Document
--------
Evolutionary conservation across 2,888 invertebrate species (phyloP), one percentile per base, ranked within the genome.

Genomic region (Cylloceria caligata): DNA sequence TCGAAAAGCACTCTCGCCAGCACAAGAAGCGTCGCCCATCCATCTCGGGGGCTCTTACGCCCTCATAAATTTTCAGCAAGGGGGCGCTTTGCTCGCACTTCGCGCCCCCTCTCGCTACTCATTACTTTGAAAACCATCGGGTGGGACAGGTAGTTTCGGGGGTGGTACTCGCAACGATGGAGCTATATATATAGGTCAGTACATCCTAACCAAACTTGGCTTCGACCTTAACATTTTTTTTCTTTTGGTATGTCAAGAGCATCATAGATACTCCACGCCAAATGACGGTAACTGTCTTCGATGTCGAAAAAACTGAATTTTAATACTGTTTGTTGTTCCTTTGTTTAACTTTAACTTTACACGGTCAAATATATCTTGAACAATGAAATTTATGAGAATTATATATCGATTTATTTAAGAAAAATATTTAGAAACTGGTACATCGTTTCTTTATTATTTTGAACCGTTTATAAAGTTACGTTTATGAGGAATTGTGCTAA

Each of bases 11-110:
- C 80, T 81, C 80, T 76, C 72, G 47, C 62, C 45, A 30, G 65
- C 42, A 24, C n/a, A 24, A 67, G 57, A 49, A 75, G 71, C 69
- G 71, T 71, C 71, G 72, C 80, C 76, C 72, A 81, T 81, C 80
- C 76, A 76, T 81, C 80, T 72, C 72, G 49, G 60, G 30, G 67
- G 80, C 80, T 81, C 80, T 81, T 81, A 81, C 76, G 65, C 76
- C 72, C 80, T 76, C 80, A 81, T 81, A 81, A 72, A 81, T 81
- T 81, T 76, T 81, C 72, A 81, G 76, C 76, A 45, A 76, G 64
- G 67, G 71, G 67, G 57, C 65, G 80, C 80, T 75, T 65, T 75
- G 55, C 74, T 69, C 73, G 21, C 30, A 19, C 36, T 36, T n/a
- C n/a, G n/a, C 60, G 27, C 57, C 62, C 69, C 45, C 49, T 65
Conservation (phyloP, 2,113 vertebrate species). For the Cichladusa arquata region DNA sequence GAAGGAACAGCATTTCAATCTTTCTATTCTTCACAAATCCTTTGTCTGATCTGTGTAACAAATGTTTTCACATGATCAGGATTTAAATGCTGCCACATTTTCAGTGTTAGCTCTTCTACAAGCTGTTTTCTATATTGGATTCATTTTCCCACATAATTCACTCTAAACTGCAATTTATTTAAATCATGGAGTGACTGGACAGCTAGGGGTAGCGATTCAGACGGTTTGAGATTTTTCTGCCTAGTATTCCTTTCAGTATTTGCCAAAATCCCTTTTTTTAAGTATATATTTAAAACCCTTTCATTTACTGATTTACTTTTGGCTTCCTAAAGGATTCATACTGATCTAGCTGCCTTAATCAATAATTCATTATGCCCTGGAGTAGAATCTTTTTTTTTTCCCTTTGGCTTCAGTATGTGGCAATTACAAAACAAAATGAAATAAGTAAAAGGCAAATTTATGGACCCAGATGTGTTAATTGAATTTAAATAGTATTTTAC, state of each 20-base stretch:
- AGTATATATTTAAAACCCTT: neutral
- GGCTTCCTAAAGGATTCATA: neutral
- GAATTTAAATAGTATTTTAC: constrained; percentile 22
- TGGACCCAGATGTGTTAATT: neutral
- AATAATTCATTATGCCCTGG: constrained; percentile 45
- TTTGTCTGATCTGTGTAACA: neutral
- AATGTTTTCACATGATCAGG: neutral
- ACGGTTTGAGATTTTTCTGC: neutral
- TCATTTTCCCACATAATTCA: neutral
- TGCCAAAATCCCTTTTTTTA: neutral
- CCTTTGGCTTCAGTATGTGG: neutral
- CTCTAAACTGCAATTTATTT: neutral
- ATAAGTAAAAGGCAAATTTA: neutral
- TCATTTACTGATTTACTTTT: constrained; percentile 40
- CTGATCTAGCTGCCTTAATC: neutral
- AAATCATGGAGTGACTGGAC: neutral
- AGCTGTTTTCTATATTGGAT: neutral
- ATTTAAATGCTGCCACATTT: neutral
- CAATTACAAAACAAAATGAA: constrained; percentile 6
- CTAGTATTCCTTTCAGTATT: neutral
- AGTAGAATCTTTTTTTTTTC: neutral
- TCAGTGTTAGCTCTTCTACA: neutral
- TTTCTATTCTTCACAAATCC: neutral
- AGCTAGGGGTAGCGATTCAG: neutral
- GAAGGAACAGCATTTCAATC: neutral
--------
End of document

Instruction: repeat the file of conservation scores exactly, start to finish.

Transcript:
Evolutionary conservation across 2,888 invertebrate species (phyloP), one percentile per base, ranked within the genome.

Genomic region (Cylloceria caligata): DNA sequence TCGAAAAGCACTCTCGCCAGCACAAGAAGCGTCGCCCATCCATCTCGGGGGCTCTTACGCCCTCATAAATTTTCAGCAAGGGGGCGCTTTGCTCGCACTTCGCGCCCCCTCTCGCTACTCATTACTTTGAAAACCATCGGGTGGGACAGGTAGTTTCGGGGGTGGTACTCGCAACGATGGAGCTATATATATAGGTCAGTACATCCTAACCAAACTTGGCTTCGACCTTAACATTTTTTTTCTTTTGGTATGTCAAGAGCATCATAGATACTCCACGCCAAATGACGGTAACTGTCTTCGATGTCGAAAAAACTGAATTTTAATACTGTTTGTTGTTCCTTTGTTTAACTTTAACTTTACACGGTCAAATATATCTTGAACAATGAAATTTATGAGAATTATATATCGATTTATTTAAGAAAAATATTTAGAAACTGGTACATCGTTTCTTTATTATTTTGAACCGTTTATAAAGTTACGTTTATGAGGAATTGTGCTAA

Each of bases 11-110:
- C 80, T 81, C 80, T 76, C 72, G 47, C 62, C 45, A 30, G 65
- C 42, A 24, C n/a, A 24, A 67, G 57, A 49, A 75, G 71, C 69
- G 71, T 71, C 71, G 72, C 80, C 76, C 72, A 81, T 81, C 80
- C 76, A 76, T 81, C 80, T 72, C 72, G 49, G 60, G 30, G 67
- G 80, C 80, T 81, C 80, T 81, T 81, A 81, C 76, G 65, C 76
- C 72, C 80, T 76, C 80, A 81, T 81, A 81, A 72, A 81, T 81
- T 81, T 76, T 81, C 72, A 81, G 76, C 76, A 45, A 76, G 64
- G 67, G 71, G 67, G 57, C 65, G 80, C 80, T 75, T 65, T 75
- G 55, C 74, T 69, C 73, G 21, C 30, A 19, C 36, T 36, T n/a
- C n/a, G n/a, C 60, G 27, C 57, C 62, C 69, C 45, C 49, T 65
Conservation (phyloP, 2,113 vertebrate species). For the Cichladusa arquata region DNA sequence GAAGGAACAGCATTTCAATCTTTCTATTCTTCACAAATCCTTTGTCTGATCTGTGTAACAAATGTTTTCACATGATCAGGATTTAAATGCTGCCACATTTTCAGTGTTAGCTCTTCTACAAGCTGTTTTCTATATTGGATTCATTTTCCCACATAATTCACTCTAAACTGCAATTTATTTAAATCATGGAGTGACTGGACAGCTAGGGGTAGCGATTCAGACGGTTTGAGATTTTTCTGCCTAGTATTCCTTTCAGTATTTGCCAAAATCCCTTTTTTTAAGTATATATTTAAAACCCTTTCATTTACTGATTTACTTTTGGCTTCCTAAAGGATTCATACTGATCTAGCTGCCTTAATCAATAATTCATTATGCCCTGGAGTAGAATCTTTTTTTTTTCCCTTTGGCTTCAGTATGTGGCAATTACAAAACAAAATGAAATAAGTAAAAGGCAAATTTATGGACCCAGATGTGTTAATTGAATTTAAATAGTATTTTAC, state of each 20-base stretch:
- AGTATATATTTAAAACCCTT: neutral
- GGCTTCCTAAAGGATTCATA: neutral
- GAATTTAAATAGTATTTTAC: constrained; percentile 22
- TGGACCCAGATGTGTTAATT: neutral
- AATAATTCATTATGCCCTGG: constrained; percentile 45
- TTTGTCTGATCTGTGTAACA: neutral
- AATGTTTTCACATGATCAGG: neutral
- ACGGTTTGAGATTTTTCTGC: neutral
- TCATTTTCCCACATAATTCA: neutral
- TGCCAAAATCCCTTTTTTTA: neutral
- CCTTTGGCTTCAGTATGTGG: neutral
- CTCTAAACTGCAATTTATTT: neutral
- ATAAGTAAAAGGCAAATTTA: neutral
- TCATTTACTGATTTACTTTT: constrained; percentile 40
- CTGATCTAGCTGCCTTAATC: neutral
- AAATCATGGAGTGACTGGAC: neutral
- AGCTGTTTTCTATATTGGAT: neutral
- ATTTAAATGCTGCCACATTT: neutral
- CAATTACAAAACAAAATGAA: constrained; percentile 6
- CTAGTATTCCTTTCAGTATT: neutral
- AGTAGAATCTTTTTTTTTTC: neutral
- TCAGTGTTAGCTCTTCTACA: neutral
- TTTCTATTCTTCACAAATCC: neutral
- AGCTAGGGGTAGCGATTCAG: neutral
- GAAGGAACAGCATTTCAATC: neutral